The concept of neo-tribalism originally coined by Maffesoli(1996) is described as being ‘without rigidity of the forms of organization…it refers more to a certain ambience, a state of mind.’(1996:98). Bennett (2006:112) elaborates on this and argues that: ‘young people…are not rigidly bound into ‘subcultural’ community but rather assume a more fluid neo-tribal character.’(2006:112) This could relate to our online community, the shared mentality of WoW gamers creates a neo-tribal community. Jameson’s (1991) concept of postmodernity explains how culture has become a second nature to the human world through connectivity, the internet and online communities do make us more connected but does this online engagement modify the way in which we see ourselves as human?

Despite all the benefits that playing WoW can have in initiating and creating an online community and relationships, from first hand experience (I have two younger brothers), I know how gaming can be incredibly additive and can in fact prevent loved ones engaging in a real life community of the home. In a forum for OLGA, (Online Games Anonymous), one user had a completely different experience of Wow and believed this game in fact had negative effects on her and her relationships. ‘I found out that he had a serious gaming addiction. He was playing WOW about 50-60 hours a week.’, this user began feeling isolated and symptoms of depression due to her boyfriends heavy use of WoW. Although addiction is not directly correlated to WoW itself and is another entity on its own, I still think it’s very important to mention while discussing online community. Similarly Jameson(1991) also believed that we could be in fact too over connected to the world and that in turn could prevent us from thoroughly experiencing and enjoying the ‘real world’. I believe the access to these online communities could prove to be very beneficial for people who struggle with face-to-face communication or for people who struggle to leave the house due to perhaps mobility or a certain phobia. But I believe that gaming, like all forms of pleasure that we experience, should be done in moderation to prevent individuals becoming isolated from the real world and real physical relationships. The shared experience of playing together, although enjoyable to an extent in a classroom setting was not as enjoyable as a debate or discussion. I still think that facial expressions and tone of voice are very important to relationships as a whole and despite the good that can come from online communities it’s still not physical and if a laptop broke or a server went down, individuals who were heavily reliant on these online communities could become lost with feelings of loneliness and the realisation that there is a big difference between the virtual and the real.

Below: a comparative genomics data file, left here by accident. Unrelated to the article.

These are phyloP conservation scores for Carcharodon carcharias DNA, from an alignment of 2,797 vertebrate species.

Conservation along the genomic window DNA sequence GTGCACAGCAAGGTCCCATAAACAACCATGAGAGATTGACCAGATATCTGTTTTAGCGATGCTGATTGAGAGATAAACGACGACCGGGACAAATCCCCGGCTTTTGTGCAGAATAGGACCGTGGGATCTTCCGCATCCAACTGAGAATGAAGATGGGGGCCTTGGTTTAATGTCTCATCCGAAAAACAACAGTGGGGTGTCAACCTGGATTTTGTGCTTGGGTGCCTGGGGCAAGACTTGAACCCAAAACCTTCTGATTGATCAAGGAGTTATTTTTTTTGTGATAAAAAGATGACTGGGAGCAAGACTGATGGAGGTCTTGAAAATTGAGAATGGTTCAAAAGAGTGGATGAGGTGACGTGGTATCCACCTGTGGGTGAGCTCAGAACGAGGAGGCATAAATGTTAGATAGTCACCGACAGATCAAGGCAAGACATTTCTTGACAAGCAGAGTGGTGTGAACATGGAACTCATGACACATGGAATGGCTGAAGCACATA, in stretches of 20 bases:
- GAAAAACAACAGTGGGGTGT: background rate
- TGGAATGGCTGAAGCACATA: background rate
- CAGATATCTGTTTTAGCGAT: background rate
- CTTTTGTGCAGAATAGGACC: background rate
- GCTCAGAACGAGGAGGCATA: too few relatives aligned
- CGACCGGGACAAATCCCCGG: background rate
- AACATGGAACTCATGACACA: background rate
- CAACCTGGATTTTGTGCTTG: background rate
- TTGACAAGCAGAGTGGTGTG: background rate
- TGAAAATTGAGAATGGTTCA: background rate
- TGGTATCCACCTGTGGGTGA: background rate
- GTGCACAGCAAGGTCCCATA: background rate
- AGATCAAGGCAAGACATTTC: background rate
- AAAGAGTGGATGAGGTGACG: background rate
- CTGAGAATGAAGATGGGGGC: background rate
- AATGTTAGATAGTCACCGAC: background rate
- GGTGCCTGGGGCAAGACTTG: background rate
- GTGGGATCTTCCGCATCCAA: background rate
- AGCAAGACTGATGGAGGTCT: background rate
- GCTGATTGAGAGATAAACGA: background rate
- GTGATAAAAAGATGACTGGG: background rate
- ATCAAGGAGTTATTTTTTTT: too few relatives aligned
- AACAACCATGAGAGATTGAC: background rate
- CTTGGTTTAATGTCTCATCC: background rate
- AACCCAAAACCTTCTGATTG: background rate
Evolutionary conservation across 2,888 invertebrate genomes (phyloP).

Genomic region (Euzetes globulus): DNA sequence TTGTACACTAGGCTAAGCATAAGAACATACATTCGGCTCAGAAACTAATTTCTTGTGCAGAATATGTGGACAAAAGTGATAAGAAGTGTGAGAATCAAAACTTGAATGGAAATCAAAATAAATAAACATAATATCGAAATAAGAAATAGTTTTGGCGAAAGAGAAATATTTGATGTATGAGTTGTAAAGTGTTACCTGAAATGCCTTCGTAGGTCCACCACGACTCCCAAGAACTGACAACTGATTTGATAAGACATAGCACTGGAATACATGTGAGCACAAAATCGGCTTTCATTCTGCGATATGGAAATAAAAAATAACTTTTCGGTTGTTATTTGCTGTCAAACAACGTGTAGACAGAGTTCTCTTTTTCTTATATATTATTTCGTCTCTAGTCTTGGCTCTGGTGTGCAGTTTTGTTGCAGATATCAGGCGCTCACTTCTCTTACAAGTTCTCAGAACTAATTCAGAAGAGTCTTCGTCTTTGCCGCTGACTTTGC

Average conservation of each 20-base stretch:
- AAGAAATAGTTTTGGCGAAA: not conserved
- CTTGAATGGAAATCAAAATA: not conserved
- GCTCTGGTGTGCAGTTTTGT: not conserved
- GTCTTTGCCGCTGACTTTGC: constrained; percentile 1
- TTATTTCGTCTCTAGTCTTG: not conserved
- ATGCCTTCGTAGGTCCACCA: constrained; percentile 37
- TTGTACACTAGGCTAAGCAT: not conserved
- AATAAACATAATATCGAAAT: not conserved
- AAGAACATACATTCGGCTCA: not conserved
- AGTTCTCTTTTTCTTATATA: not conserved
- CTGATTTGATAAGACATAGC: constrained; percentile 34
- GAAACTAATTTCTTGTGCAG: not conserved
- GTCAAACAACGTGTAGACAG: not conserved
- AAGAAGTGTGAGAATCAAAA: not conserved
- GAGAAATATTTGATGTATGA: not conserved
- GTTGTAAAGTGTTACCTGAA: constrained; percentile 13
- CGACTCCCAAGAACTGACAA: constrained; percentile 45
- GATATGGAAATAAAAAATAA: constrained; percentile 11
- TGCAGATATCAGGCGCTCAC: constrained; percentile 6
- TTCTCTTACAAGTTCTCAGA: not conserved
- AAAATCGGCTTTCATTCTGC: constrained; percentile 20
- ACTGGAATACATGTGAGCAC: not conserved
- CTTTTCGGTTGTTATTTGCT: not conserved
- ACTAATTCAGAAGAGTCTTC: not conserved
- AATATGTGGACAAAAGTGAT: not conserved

Bennett, A., Shank, B. and Toynbee, J. (2006). The popular music studies reader. London: Routledge.

Brignall, T. and Van Valey, T. (2007). An Online Community as a New Tribalism: the World of Warcraft. IEEE The Computer Society.

Maffesoli, M (1996) The Time of Tribes: The Decline of Individualism in Mass Society. Trans. Shields, R. London: SAGE Publications (2016). Depression, Gaming, & Relationships | On-line Gamers Anonymous®. [online] Available at: [Accessed 1 Dec. 2016].

Jameson, F. (1991). Postmodernism, or, The cultural logic of late capitalism. Durham: Duke University Press.